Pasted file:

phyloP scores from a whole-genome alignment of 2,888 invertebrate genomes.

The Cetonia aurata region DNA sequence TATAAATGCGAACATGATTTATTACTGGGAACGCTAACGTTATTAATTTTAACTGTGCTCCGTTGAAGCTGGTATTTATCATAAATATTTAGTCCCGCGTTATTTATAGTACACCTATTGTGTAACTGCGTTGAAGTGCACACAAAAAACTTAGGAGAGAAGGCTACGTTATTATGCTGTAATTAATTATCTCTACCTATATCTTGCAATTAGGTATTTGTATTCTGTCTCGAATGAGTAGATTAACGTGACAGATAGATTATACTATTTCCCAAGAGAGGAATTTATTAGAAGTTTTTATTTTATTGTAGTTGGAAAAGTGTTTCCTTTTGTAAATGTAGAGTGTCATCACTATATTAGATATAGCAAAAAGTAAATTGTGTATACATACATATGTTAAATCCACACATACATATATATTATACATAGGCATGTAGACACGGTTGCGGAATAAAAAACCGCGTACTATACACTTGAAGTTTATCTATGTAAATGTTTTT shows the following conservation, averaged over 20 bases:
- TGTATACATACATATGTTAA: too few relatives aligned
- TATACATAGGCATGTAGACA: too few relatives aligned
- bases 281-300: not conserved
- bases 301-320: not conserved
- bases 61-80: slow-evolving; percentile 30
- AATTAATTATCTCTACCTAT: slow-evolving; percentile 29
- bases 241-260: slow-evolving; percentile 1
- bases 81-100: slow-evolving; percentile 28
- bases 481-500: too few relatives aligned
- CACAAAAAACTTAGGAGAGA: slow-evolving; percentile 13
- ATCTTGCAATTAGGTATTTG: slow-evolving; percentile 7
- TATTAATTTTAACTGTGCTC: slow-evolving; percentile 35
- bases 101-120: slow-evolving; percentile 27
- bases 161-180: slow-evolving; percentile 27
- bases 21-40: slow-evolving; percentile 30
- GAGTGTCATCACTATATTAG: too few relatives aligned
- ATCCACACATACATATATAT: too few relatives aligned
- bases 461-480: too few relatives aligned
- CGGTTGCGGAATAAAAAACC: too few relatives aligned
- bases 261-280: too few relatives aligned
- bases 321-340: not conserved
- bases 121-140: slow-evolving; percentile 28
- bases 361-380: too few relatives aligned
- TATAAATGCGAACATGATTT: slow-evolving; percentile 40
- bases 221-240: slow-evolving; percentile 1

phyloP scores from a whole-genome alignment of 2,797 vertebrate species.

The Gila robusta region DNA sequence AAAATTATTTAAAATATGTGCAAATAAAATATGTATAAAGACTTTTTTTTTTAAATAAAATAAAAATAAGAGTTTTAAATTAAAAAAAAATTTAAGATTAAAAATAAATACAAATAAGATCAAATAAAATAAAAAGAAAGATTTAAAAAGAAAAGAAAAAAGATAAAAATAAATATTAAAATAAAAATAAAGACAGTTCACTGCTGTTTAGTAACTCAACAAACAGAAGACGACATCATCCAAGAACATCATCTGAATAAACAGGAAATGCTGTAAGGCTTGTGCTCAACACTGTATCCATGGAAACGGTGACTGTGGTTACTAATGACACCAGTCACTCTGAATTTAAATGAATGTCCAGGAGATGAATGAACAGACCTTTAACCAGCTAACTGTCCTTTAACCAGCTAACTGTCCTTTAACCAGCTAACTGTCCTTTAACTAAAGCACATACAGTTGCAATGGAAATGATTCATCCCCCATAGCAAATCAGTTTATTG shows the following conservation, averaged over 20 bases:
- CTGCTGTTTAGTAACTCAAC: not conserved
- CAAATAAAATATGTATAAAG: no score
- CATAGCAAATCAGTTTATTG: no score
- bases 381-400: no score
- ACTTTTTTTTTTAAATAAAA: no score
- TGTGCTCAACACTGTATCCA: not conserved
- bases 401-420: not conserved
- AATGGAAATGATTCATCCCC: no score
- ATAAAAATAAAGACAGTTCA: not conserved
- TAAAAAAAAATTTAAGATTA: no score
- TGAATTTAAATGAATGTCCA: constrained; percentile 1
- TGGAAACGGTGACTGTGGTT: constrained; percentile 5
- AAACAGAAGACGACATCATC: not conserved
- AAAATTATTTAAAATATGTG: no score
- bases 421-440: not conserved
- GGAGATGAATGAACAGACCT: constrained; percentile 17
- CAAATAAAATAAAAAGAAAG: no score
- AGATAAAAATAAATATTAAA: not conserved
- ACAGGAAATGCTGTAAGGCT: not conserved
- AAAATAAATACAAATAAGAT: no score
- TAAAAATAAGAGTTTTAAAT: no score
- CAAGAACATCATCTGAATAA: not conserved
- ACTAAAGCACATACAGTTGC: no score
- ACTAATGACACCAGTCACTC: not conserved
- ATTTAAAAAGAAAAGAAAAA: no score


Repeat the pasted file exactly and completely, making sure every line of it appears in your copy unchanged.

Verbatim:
phyloP scores from a whole-genome alignment of 2,888 invertebrate genomes.

The Cetonia aurata region DNA sequence TATAAATGCGAACATGATTTATTACTGGGAACGCTAACGTTATTAATTTTAACTGTGCTCCGTTGAAGCTGGTATTTATCATAAATATTTAGTCCCGCGTTATTTATAGTACACCTATTGTGTAACTGCGTTGAAGTGCACACAAAAAACTTAGGAGAGAAGGCTACGTTATTATGCTGTAATTAATTATCTCTACCTATATCTTGCAATTAGGTATTTGTATTCTGTCTCGAATGAGTAGATTAACGTGACAGATAGATTATACTATTTCCCAAGAGAGGAATTTATTAGAAGTTTTTATTTTATTGTAGTTGGAAAAGTGTTTCCTTTTGTAAATGTAGAGTGTCATCACTATATTAGATATAGCAAAAAGTAAATTGTGTATACATACATATGTTAAATCCACACATACATATATATTATACATAGGCATGTAGACACGGTTGCGGAATAAAAAACCGCGTACTATACACTTGAAGTTTATCTATGTAAATGTTTTT shows the following conservation, averaged over 20 bases:
- TGTATACATACATATGTTAA: too few relatives aligned
- TATACATAGGCATGTAGACA: too few relatives aligned
- bases 281-300: not conserved
- bases 301-320: not conserved
- bases 61-80: slow-evolving; percentile 30
- AATTAATTATCTCTACCTAT: slow-evolving; percentile 29
- bases 241-260: slow-evolving; percentile 1
- bases 81-100: slow-evolving; percentile 28
- bases 481-500: too few relatives aligned
- CACAAAAAACTTAGGAGAGA: slow-evolving; percentile 13
- ATCTTGCAATTAGGTATTTG: slow-evolving; percentile 7
- TATTAATTTTAACTGTGCTC: slow-evolving; percentile 35
- bases 101-120: slow-evolving; percentile 27
- bases 161-180: slow-evolving; percentile 27
- bases 21-40: slow-evolving; percentile 30
- GAGTGTCATCACTATATTAG: too few relatives aligned
- ATCCACACATACATATATAT: too few relatives aligned
- bases 461-480: too few relatives aligned
- CGGTTGCGGAATAAAAAACC: too few relatives aligned
- bases 261-280: too few relatives aligned
- bases 321-340: not conserved
- bases 121-140: slow-evolving; percentile 28
- bases 361-380: too few relatives aligned
- TATAAATGCGAACATGATTT: slow-evolving; percentile 40
- bases 221-240: slow-evolving; percentile 1

phyloP scores from a whole-genome alignment of 2,797 vertebrate species.

The Gila robusta region DNA sequence AAAATTATTTAAAATATGTGCAAATAAAATATGTATAAAGACTTTTTTTTTTAAATAAAATAAAAATAAGAGTTTTAAATTAAAAAAAAATTTAAGATTAAAAATAAATACAAATAAGATCAAATAAAATAAAAAGAAAGATTTAAAAAGAAAAGAAAAAAGATAAAAATAAATATTAAAATAAAAATAAAGACAGTTCACTGCTGTTTAGTAACTCAACAAACAGAAGACGACATCATCCAAGAACATCATCTGAATAAACAGGAAATGCTGTAAGGCTTGTGCTCAACACTGTATCCATGGAAACGGTGACTGTGGTTACTAATGACACCAGTCACTCTGAATTTAAATGAATGTCCAGGAGATGAATGAACAGACCTTTAACCAGCTAACTGTCCTTTAACCAGCTAACTGTCCTTTAACCAGCTAACTGTCCTTTAACTAAAGCACATACAGTTGCAATGGAAATGATTCATCCCCCATAGCAAATCAGTTTATTG shows the following conservation, averaged over 20 bases:
- CTGCTGTTTAGTAACTCAAC: not conserved
- CAAATAAAATATGTATAAAG: no score
- CATAGCAAATCAGTTTATTG: no score
- bases 381-400: no score
- ACTTTTTTTTTTAAATAAAA: no score
- TGTGCTCAACACTGTATCCA: not conserved
- bases 401-420: not conserved
- AATGGAAATGATTCATCCCC: no score
- ATAAAAATAAAGACAGTTCA: not conserved
- TAAAAAAAAATTTAAGATTA: no score
- TGAATTTAAATGAATGTCCA: constrained; percentile 1
- TGGAAACGGTGACTGTGGTT: constrained; percentile 5
- AAACAGAAGACGACATCATC: not conserved
- AAAATTATTTAAAATATGTG: no score
- bases 421-440: not conserved
- GGAGATGAATGAACAGACCT: constrained; percentile 17
- CAAATAAAATAAAAAGAAAG: no score
- AGATAAAAATAAATATTAAA: not conserved
- ACAGGAAATGCTGTAAGGCT: not conserved
- AAAATAAATACAAATAAGAT: no score
- TAAAAATAAGAGTTTTAAAT: no score
- CAAGAACATCATCTGAATAA: not conserved
- ACTAAAGCACATACAGTTGC: no score
- ACTAATGACACCAGTCACTC: not conserved
- ATTTAAAAAGAAAAGAAAAA: no score